Gabriella Smith, who will have a major Los Angeles Philharmonic premiere in May, went to Joshua Tree National Park and recorded the sounds of the ecosystem in which the desert’s namesake trees have long thrived. Her “Desert Ecology,” in five sections, might be likened to 21st century Vivaldi. Like Vivaldi, she is a string player herself and fancies sound effects.

The middle movement, “Sofia,” for instance, starts out sounding like a hipster driving too fast on Twentynine Palms Highway. There is a thump, thump, thump in the vibrant strings. A Vivaldi-esque pulse turns into something more in the vein of Michael Nyman doing a Minimalist take on Purcell. Smith uses microtonal runs to do what bushy Joshua trees do to the landscape, namely make it weird. It is as though desert winds and dry heat re-tuned violin strings.

Smith takes not only her trees seriously but also the sound of Delirium‘s strings. In her delirious desert landscape, she shares a joy of place and aural sensations. This exciting young ensemble is a step ahead, ready for anything. It has a new recording of Vivaldi’s “Four Seasons” via Hans Richter and Philip Glass’ “The American Seasons” coming out next month.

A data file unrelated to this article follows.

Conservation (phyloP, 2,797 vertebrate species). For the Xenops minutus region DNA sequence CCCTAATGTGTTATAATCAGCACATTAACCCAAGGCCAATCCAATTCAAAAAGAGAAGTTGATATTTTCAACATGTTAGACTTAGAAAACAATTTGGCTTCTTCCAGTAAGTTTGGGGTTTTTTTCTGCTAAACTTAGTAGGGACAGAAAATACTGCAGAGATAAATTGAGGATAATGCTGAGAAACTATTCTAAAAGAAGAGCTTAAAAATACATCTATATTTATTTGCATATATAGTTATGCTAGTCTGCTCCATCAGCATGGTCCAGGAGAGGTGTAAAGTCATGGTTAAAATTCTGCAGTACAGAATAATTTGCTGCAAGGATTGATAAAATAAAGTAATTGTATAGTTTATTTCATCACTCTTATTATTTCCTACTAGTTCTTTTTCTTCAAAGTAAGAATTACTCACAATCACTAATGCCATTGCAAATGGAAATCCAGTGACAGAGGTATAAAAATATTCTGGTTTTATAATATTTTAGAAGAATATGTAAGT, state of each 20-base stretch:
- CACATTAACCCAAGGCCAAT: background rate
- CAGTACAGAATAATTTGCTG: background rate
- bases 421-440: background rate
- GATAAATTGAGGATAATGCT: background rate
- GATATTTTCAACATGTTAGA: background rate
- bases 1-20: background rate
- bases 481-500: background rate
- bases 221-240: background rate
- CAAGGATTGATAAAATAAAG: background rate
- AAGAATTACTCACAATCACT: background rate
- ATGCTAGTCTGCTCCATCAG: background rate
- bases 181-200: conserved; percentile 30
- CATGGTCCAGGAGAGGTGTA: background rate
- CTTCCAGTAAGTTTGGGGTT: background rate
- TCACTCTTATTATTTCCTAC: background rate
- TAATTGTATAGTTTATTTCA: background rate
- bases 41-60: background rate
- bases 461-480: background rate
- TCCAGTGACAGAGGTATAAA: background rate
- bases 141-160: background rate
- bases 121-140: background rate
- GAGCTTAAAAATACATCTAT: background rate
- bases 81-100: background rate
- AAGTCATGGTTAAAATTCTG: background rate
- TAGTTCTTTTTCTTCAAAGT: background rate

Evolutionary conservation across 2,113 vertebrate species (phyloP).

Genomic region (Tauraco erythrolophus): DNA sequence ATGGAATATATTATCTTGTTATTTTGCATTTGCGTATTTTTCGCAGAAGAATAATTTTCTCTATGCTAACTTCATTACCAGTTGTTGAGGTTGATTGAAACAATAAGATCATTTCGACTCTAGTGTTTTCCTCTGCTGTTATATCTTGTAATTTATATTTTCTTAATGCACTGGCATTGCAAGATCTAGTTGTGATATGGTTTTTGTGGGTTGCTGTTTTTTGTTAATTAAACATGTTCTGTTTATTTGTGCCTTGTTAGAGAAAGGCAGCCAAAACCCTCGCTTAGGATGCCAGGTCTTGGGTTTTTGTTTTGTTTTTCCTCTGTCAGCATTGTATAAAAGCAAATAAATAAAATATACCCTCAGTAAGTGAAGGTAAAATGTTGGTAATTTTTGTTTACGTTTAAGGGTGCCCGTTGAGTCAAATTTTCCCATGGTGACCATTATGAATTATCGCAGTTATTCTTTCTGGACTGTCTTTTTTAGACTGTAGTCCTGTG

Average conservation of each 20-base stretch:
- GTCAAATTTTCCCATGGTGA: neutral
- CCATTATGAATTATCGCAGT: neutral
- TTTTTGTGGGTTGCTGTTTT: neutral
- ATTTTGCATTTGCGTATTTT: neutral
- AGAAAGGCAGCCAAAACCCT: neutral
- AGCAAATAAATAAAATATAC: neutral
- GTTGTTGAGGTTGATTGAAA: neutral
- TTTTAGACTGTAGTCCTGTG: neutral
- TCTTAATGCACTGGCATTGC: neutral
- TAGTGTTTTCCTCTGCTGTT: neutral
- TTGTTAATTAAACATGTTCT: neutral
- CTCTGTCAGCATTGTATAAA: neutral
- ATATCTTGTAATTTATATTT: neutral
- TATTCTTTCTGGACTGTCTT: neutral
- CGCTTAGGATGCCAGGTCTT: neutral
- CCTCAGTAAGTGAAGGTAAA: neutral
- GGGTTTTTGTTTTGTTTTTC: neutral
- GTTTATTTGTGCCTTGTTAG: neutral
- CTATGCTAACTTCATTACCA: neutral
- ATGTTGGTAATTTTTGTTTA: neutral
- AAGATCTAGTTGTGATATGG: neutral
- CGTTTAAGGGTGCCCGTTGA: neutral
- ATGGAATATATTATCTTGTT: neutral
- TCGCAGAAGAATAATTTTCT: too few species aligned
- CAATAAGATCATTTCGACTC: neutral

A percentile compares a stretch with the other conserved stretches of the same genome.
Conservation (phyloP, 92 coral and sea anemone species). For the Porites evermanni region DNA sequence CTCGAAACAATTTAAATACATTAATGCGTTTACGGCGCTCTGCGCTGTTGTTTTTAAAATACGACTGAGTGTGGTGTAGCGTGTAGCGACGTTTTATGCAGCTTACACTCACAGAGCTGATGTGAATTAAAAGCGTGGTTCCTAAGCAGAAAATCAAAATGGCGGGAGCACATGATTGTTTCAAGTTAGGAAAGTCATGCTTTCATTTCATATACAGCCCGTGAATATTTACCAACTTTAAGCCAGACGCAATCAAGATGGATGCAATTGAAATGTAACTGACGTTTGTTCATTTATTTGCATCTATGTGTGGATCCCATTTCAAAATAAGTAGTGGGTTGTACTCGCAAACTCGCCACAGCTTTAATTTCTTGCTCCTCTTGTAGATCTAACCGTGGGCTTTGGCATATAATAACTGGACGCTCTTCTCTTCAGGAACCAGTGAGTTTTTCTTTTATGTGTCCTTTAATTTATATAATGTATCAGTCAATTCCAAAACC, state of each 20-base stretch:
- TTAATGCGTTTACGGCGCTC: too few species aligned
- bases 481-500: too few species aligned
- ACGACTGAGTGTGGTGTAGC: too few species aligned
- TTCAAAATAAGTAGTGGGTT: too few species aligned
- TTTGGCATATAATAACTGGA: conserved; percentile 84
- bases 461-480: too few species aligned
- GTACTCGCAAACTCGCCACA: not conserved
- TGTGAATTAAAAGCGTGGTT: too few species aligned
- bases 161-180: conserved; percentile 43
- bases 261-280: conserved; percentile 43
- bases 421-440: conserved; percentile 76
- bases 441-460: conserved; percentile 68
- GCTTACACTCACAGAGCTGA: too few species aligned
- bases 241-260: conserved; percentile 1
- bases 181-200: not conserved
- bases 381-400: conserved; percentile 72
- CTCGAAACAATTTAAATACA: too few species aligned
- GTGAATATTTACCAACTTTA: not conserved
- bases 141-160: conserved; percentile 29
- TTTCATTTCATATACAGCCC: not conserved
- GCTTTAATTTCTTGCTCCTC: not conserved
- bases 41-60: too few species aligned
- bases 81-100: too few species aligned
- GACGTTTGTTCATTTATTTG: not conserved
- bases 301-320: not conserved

Steve Mackey’s “Red Wood” takes root, so to speak, in the way trees pass life-giving materials underground to sustain the health of the forest. A double concerto for Mackey on electric guitar, violinist and Delirium leader Etienne Gara and strings, it also reflects on the equally impressive phenomenon of fairy rings, the name for the redwoods growing in circles that are sustained by the roots of fallen trees.

In a beautifully conceived score that flows with a kind of natural ease, the guitar electrifies acoustic strings while somehow sharing kinship. Whether or not one hears trees in this, and I didn’t, is hardly the point. Mackey celebrates how trees make him feel and makes you want to feel that way too.

A project of California State University, Northridge, home of the Soraya, “Treelogy” travels to the Cal State campuses in Chico on Tuesday and Sonoma on Thursday. The project, though, needs, like our trees, a long life, beginning with a radio broadcast or live stream of one of the performances and then a studio recording. That’s the least we can do for our trees.